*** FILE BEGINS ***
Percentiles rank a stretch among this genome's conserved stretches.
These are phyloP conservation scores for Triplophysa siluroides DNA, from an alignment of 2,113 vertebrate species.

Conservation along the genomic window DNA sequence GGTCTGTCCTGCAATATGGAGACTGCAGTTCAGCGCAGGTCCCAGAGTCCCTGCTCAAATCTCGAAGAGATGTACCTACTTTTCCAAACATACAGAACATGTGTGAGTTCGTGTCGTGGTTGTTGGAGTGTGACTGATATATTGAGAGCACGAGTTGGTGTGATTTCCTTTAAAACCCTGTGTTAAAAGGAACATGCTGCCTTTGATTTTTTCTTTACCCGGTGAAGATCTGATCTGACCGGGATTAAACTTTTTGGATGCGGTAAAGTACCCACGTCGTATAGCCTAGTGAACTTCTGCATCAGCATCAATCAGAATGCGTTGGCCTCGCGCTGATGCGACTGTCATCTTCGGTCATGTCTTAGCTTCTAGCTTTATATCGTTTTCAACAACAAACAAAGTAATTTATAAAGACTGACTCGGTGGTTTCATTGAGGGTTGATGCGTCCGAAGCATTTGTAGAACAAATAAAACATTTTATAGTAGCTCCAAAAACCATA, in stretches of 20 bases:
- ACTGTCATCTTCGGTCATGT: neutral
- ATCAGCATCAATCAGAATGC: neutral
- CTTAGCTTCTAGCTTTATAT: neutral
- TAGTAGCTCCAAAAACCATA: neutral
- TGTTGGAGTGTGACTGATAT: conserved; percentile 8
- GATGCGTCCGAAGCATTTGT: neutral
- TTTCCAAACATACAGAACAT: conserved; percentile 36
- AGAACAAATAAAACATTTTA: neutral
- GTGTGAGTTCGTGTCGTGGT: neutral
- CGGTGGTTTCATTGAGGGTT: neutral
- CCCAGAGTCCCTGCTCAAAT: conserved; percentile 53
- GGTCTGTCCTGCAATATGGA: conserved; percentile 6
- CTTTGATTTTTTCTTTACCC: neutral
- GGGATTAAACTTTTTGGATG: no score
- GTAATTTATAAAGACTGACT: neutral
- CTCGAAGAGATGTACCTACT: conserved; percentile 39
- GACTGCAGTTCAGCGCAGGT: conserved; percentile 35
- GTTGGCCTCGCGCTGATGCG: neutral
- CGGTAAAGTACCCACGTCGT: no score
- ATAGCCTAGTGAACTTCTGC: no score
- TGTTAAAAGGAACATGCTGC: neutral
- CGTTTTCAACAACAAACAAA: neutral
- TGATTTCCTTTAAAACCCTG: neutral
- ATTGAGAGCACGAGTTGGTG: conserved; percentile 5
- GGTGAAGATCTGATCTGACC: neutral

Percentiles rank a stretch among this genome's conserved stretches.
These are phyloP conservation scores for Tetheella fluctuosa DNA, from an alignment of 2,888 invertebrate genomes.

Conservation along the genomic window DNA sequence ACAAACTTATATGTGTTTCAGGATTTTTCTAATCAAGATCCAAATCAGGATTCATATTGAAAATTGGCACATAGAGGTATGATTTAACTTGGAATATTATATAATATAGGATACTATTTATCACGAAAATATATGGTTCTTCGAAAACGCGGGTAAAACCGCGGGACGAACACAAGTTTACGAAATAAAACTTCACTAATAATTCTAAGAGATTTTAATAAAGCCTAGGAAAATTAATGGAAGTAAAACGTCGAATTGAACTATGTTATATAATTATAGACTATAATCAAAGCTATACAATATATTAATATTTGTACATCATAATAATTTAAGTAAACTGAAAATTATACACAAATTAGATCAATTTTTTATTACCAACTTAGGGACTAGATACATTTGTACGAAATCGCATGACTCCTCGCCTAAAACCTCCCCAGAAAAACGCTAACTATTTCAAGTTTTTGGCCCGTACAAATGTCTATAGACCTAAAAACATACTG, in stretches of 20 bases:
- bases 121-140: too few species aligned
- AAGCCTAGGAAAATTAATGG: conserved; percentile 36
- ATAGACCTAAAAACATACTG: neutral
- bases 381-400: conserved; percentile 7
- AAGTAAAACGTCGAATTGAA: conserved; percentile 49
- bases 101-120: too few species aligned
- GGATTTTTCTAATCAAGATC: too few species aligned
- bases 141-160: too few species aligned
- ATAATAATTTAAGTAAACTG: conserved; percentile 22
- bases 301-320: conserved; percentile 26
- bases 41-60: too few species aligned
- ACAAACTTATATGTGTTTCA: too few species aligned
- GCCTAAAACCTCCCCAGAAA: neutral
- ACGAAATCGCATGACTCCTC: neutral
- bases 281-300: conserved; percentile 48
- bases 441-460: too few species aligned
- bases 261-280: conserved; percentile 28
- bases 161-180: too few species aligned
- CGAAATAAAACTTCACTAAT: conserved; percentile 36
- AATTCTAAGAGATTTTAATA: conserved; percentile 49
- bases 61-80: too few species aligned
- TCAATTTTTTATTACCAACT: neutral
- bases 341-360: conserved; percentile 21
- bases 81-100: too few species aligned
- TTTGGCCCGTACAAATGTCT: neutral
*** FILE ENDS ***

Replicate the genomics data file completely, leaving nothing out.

Percentiles rank a stretch among this genome's conserved stretches.
These are phyloP conservation scores for Triplophysa siluroides DNA, from an alignment of 2,113 vertebrate species.

Conservation along the genomic window DNA sequence GGTCTGTCCTGCAATATGGAGACTGCAGTTCAGCGCAGGTCCCAGAGTCCCTGCTCAAATCTCGAAGAGATGTACCTACTTTTCCAAACATACAGAACATGTGTGAGTTCGTGTCGTGGTTGTTGGAGTGTGACTGATATATTGAGAGCACGAGTTGGTGTGATTTCCTTTAAAACCCTGTGTTAAAAGGAACATGCTGCCTTTGATTTTTTCTTTACCCGGTGAAGATCTGATCTGACCGGGATTAAACTTTTTGGATGCGGTAAAGTACCCACGTCGTATAGCCTAGTGAACTTCTGCATCAGCATCAATCAGAATGCGTTGGCCTCGCGCTGATGCGACTGTCATCTTCGGTCATGTCTTAGCTTCTAGCTTTATATCGTTTTCAACAACAAACAAAGTAATTTATAAAGACTGACTCGGTGGTTTCATTGAGGGTTGATGCGTCCGAAGCATTTGTAGAACAAATAAAACATTTTATAGTAGCTCCAAAAACCATA, in stretches of 20 bases:
- ACTGTCATCTTCGGTCATGT: neutral
- ATCAGCATCAATCAGAATGC: neutral
- CTTAGCTTCTAGCTTTATAT: neutral
- TAGTAGCTCCAAAAACCATA: neutral
- TGTTGGAGTGTGACTGATAT: conserved; percentile 8
- GATGCGTCCGAAGCATTTGT: neutral
- TTTCCAAACATACAGAACAT: conserved; percentile 36
- AGAACAAATAAAACATTTTA: neutral
- GTGTGAGTTCGTGTCGTGGT: neutral
- CGGTGGTTTCATTGAGGGTT: neutral
- CCCAGAGTCCCTGCTCAAAT: conserved; percentile 53
- GGTCTGTCCTGCAATATGGA: conserved; percentile 6
- CTTTGATTTTTTCTTTACCC: neutral
- GGGATTAAACTTTTTGGATG: no score
- GTAATTTATAAAGACTGACT: neutral
- CTCGAAGAGATGTACCTACT: conserved; percentile 39
- GACTGCAGTTCAGCGCAGGT: conserved; percentile 35
- GTTGGCCTCGCGCTGATGCG: neutral
- CGGTAAAGTACCCACGTCGT: no score
- ATAGCCTAGTGAACTTCTGC: no score
- TGTTAAAAGGAACATGCTGC: neutral
- CGTTTTCAACAACAAACAAA: neutral
- TGATTTCCTTTAAAACCCTG: neutral
- ATTGAGAGCACGAGTTGGTG: conserved; percentile 5
- GGTGAAGATCTGATCTGACC: neutral

Percentiles rank a stretch among this genome's conserved stretches.
These are phyloP conservation scores for Tetheella fluctuosa DNA, from an alignment of 2,888 invertebrate genomes.

Conservation along the genomic window DNA sequence ACAAACTTATATGTGTTTCAGGATTTTTCTAATCAAGATCCAAATCAGGATTCATATTGAAAATTGGCACATAGAGGTATGATTTAACTTGGAATATTATATAATATAGGATACTATTTATCACGAAAATATATGGTTCTTCGAAAACGCGGGTAAAACCGCGGGACGAACACAAGTTTACGAAATAAAACTTCACTAATAATTCTAAGAGATTTTAATAAAGCCTAGGAAAATTAATGGAAGTAAAACGTCGAATTGAACTATGTTATATAATTATAGACTATAATCAAAGCTATACAATATATTAATATTTGTACATCATAATAATTTAAGTAAACTGAAAATTATACACAAATTAGATCAATTTTTTATTACCAACTTAGGGACTAGATACATTTGTACGAAATCGCATGACTCCTCGCCTAAAACCTCCCCAGAAAAACGCTAACTATTTCAAGTTTTTGGCCCGTACAAATGTCTATAGACCTAAAAACATACTG, in stretches of 20 bases:
- bases 121-140: too few species aligned
- AAGCCTAGGAAAATTAATGG: conserved; percentile 36
- ATAGACCTAAAAACATACTG: neutral
- bases 381-400: conserved; percentile 7
- AAGTAAAACGTCGAATTGAA: conserved; percentile 49
- bases 101-120: too few species aligned
- GGATTTTTCTAATCAAGATC: too few species aligned
- bases 141-160: too few species aligned
- ATAATAATTTAAGTAAACTG: conserved; percentile 22
- bases 301-320: conserved; percentile 26
- bases 41-60: too few species aligned
- ACAAACTTATATGTGTTTCA: too few species aligned
- GCCTAAAACCTCCCCAGAAA: neutral
- ACGAAATCGCATGACTCCTC: neutral
- bases 281-300: conserved; percentile 48
- bases 441-460: too few species aligned
- bases 261-280: conserved; percentile 28
- bases 161-180: too few species aligned
- CGAAATAAAACTTCACTAAT: conserved; percentile 36
- AATTCTAAGAGATTTTAATA: conserved; percentile 49
- bases 61-80: too few species aligned
- TCAATTTTTTATTACCAACT: neutral
- bases 341-360: conserved; percentile 21
- bases 81-100: too few species aligned
- TTTGGCCCGTACAAATGTCT: neutral